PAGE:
Agri-voltaics, land use, and resilience

Subrahmanyam Pulipaka spoke about the technical, financial, and policy and regulatory dimensions that are critical for successful agri-voltaics projects. He emphasized the need for a comprehensive approach that balances agriculture and energy policy to ensure the viability of integrating renewables and agriculture. Using the examples of a 2 MW agri-voltaic system in Delhi, India, and a 1.4 MW agri-voltaic project in Maharashtra, India, he highlighted the various benefits of co-location of crops and solar panels, including diversified farmer incomes from improved crop yields and varieties, the protection of crops from unseasonal weather (which is likely to worsen as climate change intensifies), and the optimal use of resources, including water.

Capitalizing on existing infrastructure—energy from wastewater for heating/cooling

Christian von Drachenfels spoke about the potential of recovering energy from wastewater for heating/cooling. Given that space heating especially is still heavily reliant on fossil fuels, wastewater can provide a renewable alternative. Wastewater energy is an abundant and readily available resource due to the extensive water infrastructure already present in cities, and at a scale that can also enable district energy approaches. Through heat pumps, the wastewater stream can act as a heat sink and can even meet cooling needs. Solar energy can be used to power heat pumps if needed. In addition, the scalability of such projects is flexible—allowing smaller networks to connect with each other and amplifying their collective impact. However, community engagement is also important for acceptability. Christian also highlighted that this is an emerging area, as water and energy companies do not have a long history of working together, and policymakers must also be made aware of this possibility to be able to create enabling frameworks.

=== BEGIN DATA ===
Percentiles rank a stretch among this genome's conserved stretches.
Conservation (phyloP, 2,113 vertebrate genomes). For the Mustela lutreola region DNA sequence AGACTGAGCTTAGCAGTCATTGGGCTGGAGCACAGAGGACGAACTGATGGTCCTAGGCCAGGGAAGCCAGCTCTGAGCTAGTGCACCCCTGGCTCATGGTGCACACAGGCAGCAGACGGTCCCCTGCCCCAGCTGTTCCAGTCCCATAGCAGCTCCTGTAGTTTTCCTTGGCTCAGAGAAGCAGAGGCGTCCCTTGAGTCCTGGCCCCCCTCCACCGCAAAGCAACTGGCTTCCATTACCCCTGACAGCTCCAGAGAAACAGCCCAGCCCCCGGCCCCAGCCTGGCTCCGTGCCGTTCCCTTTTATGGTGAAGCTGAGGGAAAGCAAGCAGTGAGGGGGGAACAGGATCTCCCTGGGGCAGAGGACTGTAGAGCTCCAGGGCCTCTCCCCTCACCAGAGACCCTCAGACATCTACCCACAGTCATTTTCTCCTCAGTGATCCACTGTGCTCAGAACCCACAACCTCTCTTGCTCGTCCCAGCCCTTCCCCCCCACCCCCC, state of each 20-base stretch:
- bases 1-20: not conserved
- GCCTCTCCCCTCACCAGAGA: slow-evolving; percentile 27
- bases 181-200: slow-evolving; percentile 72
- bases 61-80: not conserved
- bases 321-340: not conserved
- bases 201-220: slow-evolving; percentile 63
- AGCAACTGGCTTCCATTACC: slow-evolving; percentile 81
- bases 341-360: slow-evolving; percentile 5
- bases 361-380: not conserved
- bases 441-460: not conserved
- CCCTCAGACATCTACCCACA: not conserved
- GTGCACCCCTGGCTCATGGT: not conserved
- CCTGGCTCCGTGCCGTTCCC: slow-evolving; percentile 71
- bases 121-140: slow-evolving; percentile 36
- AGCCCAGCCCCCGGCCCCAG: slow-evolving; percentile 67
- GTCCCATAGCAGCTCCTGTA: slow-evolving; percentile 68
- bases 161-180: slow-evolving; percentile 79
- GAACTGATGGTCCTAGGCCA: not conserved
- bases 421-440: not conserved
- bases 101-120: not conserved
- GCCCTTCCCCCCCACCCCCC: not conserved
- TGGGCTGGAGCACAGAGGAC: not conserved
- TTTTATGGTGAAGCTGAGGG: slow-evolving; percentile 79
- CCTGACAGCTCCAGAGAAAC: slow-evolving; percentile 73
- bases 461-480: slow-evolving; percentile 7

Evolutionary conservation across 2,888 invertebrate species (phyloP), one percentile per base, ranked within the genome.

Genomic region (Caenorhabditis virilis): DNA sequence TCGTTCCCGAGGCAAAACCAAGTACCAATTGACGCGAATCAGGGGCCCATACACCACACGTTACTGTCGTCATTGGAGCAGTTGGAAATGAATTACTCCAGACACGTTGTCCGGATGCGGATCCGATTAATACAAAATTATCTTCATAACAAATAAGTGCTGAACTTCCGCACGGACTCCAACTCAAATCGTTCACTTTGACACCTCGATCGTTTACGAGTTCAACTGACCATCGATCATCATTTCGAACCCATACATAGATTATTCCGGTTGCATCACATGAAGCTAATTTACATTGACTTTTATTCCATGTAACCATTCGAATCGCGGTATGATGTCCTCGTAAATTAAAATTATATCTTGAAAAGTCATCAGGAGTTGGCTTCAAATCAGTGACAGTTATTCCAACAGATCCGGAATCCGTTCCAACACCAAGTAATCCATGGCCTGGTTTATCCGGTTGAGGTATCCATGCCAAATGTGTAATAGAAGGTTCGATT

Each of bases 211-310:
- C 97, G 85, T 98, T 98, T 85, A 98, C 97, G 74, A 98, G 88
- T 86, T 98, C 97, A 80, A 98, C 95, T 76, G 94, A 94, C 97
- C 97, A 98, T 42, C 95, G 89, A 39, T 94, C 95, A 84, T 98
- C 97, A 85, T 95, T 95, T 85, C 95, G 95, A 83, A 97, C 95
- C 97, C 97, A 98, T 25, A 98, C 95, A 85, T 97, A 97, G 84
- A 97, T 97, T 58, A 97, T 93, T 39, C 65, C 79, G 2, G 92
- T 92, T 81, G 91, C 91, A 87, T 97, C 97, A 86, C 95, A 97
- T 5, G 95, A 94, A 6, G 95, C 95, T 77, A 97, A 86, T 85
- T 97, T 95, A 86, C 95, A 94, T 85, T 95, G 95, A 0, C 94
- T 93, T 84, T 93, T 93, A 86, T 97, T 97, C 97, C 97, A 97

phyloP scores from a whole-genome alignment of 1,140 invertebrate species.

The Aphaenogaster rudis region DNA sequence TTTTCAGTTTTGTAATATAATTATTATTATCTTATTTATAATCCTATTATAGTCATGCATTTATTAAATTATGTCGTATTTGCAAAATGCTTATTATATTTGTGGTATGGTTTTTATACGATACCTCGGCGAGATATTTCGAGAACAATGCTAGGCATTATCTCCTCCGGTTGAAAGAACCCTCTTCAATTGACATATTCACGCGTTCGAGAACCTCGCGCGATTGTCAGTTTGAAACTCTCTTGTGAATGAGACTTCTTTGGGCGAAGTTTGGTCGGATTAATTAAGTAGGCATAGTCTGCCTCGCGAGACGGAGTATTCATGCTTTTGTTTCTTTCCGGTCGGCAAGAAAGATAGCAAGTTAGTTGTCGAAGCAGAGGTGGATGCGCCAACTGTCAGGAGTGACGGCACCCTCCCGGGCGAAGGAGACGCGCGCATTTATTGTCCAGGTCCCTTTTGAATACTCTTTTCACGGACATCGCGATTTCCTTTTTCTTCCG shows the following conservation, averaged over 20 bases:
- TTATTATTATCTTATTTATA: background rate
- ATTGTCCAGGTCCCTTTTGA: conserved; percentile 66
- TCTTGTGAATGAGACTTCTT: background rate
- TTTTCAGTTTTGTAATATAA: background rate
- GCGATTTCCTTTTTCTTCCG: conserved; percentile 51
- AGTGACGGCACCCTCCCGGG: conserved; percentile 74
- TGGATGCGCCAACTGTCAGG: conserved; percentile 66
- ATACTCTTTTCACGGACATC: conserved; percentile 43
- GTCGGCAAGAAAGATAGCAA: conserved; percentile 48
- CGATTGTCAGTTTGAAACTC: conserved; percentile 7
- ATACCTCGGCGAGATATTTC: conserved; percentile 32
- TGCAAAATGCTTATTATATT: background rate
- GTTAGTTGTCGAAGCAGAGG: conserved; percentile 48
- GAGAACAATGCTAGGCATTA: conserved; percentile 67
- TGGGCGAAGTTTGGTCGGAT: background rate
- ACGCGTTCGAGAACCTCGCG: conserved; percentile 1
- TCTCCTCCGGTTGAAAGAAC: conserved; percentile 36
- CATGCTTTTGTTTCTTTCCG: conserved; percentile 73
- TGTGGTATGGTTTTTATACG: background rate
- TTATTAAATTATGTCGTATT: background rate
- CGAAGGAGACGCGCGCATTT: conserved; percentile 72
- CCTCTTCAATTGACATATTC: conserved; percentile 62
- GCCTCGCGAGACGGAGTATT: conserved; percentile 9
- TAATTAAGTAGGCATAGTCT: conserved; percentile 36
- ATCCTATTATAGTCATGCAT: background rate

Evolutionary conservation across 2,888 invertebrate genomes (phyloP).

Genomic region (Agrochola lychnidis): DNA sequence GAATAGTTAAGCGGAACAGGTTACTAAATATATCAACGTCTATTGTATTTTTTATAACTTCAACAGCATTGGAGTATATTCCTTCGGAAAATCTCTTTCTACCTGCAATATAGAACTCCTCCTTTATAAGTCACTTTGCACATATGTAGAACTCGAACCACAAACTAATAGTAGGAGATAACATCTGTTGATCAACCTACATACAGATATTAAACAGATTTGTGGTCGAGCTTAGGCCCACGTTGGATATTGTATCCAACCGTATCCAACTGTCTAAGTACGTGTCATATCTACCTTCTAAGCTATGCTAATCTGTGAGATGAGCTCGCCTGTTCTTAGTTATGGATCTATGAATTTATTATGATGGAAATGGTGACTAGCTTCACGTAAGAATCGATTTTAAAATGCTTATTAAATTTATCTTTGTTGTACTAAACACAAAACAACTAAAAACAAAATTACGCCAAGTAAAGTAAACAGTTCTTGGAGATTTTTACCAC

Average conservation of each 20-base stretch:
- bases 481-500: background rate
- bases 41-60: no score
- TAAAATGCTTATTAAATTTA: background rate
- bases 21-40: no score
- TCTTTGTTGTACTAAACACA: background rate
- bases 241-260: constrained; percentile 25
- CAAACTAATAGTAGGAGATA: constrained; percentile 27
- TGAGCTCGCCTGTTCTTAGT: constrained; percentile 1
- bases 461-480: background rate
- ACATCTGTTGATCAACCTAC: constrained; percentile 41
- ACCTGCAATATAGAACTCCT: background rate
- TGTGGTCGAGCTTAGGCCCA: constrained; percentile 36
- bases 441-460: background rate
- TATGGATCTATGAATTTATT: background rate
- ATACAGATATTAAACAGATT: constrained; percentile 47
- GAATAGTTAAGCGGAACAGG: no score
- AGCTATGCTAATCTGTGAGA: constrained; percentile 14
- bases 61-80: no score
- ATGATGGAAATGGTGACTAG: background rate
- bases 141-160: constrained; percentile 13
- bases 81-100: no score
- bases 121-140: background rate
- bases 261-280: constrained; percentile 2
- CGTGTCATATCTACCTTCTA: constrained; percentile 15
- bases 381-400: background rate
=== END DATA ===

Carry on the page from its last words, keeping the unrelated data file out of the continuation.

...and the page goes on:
Digitalized, flexible, and energy-efficient buildings of the future

Vincent Minier spoke about how crucial digitalization is for the flexible and optimal functioning of buildings, in combination with other energy efficiency measures such as building and appliance standards, and the integration of renewable energy sources (solar PV, geothermal, etc.). Since buildings are responsible for  a large share of energy consumption (electricity, heating/cooling, lighting, etc.), this also allows them to enable other technology solutions for the energy transition, such as electric vehicle charging or demand response services. Smart charging, non-wire alternatives, real-time control, and analytics can be integral components in effectively managing building energy consumption. The identification of regulatory and financial drivers within various segments of the building sector is crucial in implementing sustainable buildings and showcasing their investment value. Using the example of Schneider Electric’s global headquarters in Paris, “The Hive”, as well as Kallang Pulse in Singapore, Vincent demonstrated the potential of digital technologies in enabling buildings to adapt to their external environments, become sites of renewable energy production, and even provide services to the grid.

Lessons in utilizing innovative finance mechanisms for cities